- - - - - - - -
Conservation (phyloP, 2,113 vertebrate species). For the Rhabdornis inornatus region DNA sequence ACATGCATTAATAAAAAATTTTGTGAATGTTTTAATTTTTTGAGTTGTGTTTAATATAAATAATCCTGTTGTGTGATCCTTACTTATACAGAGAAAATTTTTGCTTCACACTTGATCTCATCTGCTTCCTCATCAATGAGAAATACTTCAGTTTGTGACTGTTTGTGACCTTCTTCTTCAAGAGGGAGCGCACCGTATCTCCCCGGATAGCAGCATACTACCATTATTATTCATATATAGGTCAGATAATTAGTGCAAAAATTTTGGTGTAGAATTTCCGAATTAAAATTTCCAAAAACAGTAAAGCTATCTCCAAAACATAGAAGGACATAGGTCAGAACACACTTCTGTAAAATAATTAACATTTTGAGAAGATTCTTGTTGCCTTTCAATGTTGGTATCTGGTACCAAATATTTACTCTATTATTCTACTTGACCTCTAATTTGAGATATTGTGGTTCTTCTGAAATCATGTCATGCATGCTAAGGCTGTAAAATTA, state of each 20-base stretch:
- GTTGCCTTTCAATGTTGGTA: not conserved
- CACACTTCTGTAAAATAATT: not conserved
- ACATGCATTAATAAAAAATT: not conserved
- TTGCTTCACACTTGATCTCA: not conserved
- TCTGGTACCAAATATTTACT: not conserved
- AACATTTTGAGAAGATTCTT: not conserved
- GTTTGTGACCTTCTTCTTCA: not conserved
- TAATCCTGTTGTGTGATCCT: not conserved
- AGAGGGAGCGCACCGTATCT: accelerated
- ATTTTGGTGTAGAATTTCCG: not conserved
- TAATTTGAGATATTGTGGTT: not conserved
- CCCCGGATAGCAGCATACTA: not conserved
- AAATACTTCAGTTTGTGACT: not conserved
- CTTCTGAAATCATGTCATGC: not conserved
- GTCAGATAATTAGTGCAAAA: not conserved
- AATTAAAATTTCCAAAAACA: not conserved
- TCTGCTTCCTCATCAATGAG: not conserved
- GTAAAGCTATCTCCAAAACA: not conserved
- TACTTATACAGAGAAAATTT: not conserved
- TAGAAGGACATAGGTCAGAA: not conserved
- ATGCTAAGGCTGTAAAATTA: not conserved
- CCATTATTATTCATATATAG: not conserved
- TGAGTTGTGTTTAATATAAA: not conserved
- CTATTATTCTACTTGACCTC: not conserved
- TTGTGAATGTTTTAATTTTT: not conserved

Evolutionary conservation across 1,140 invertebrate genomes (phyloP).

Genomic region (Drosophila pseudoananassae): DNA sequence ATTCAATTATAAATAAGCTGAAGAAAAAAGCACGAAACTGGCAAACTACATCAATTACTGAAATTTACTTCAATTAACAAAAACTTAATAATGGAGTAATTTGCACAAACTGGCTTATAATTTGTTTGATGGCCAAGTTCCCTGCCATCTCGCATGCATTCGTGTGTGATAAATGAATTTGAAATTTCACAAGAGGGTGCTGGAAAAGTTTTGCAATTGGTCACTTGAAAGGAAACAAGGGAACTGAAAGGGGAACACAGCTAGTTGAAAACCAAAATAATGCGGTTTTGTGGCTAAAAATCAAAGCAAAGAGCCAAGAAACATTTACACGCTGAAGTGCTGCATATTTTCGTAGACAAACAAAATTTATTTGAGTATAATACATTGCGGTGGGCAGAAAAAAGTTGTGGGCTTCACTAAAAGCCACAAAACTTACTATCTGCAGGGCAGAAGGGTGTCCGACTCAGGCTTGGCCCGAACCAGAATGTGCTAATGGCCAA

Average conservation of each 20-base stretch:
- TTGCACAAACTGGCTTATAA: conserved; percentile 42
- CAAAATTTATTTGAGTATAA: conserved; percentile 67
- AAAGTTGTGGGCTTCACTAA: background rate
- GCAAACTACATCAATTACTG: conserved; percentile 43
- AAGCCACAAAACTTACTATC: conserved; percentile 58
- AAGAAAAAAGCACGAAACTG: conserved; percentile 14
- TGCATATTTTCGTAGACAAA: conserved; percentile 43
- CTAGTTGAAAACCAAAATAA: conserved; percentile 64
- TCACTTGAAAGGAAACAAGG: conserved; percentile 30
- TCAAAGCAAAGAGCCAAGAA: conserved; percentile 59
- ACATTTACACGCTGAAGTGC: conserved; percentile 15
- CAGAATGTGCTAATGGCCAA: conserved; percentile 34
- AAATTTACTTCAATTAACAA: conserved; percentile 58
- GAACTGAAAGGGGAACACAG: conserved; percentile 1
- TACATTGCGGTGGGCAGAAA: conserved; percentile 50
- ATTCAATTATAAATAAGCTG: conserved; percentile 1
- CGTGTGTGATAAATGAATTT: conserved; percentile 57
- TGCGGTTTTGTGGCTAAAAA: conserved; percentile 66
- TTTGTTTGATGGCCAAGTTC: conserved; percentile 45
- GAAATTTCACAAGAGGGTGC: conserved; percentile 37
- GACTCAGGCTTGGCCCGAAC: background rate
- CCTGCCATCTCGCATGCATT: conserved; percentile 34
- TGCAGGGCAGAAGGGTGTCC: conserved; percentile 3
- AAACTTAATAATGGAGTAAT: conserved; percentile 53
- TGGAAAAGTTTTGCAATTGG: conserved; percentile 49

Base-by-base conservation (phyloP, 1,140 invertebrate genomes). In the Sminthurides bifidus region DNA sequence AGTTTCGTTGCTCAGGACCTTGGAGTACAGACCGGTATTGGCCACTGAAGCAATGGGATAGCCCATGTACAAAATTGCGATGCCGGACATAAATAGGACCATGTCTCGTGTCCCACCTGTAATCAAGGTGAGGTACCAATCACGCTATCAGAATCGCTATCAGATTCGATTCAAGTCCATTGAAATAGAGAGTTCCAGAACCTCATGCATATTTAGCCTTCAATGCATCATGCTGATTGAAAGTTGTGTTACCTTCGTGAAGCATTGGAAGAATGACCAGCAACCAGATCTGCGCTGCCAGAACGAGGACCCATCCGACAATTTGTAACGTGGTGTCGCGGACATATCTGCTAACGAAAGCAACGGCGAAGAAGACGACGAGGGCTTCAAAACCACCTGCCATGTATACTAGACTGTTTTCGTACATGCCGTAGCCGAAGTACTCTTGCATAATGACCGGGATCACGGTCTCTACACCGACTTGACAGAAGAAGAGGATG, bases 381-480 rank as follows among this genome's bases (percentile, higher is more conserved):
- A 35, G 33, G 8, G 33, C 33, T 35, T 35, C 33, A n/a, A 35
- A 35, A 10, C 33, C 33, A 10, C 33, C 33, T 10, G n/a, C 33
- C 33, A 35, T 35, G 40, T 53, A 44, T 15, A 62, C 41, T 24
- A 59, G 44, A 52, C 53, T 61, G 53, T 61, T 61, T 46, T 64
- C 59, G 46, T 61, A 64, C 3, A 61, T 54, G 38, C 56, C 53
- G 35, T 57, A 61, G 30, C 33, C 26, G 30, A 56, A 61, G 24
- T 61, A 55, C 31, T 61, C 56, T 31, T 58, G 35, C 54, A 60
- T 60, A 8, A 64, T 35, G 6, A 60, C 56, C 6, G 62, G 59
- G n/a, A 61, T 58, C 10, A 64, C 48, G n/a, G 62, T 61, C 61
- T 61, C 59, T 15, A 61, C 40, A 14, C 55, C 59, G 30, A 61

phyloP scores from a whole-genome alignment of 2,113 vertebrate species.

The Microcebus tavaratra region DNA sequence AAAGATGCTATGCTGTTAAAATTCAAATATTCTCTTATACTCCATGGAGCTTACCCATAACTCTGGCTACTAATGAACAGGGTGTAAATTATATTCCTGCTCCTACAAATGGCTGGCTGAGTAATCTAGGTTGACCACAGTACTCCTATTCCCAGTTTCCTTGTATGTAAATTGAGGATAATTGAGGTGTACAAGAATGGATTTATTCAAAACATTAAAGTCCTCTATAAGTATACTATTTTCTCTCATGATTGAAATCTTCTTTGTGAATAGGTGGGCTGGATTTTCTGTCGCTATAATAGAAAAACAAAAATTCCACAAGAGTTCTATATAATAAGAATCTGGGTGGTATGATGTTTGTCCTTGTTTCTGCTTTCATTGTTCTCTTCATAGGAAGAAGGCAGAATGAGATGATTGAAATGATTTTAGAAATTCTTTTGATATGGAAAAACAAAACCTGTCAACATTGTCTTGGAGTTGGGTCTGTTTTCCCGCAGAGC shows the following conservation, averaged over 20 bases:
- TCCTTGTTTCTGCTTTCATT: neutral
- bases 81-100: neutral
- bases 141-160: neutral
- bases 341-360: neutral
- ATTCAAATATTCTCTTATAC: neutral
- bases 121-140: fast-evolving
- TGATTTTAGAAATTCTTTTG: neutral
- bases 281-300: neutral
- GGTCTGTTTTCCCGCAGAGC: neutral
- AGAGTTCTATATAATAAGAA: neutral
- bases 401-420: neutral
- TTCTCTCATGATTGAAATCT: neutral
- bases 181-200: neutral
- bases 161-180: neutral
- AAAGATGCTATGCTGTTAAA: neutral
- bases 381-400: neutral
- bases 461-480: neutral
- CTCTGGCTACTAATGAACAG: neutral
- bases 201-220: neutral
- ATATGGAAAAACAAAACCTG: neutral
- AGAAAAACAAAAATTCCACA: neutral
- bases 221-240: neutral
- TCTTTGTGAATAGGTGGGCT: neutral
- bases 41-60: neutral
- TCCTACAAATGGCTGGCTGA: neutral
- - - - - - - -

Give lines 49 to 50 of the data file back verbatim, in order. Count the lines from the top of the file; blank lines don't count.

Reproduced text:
- GAAATTTCACAAGAGGGTGC: conserved; percentile 37
- GACTCAGGCTTGGCCCGAAC: background rate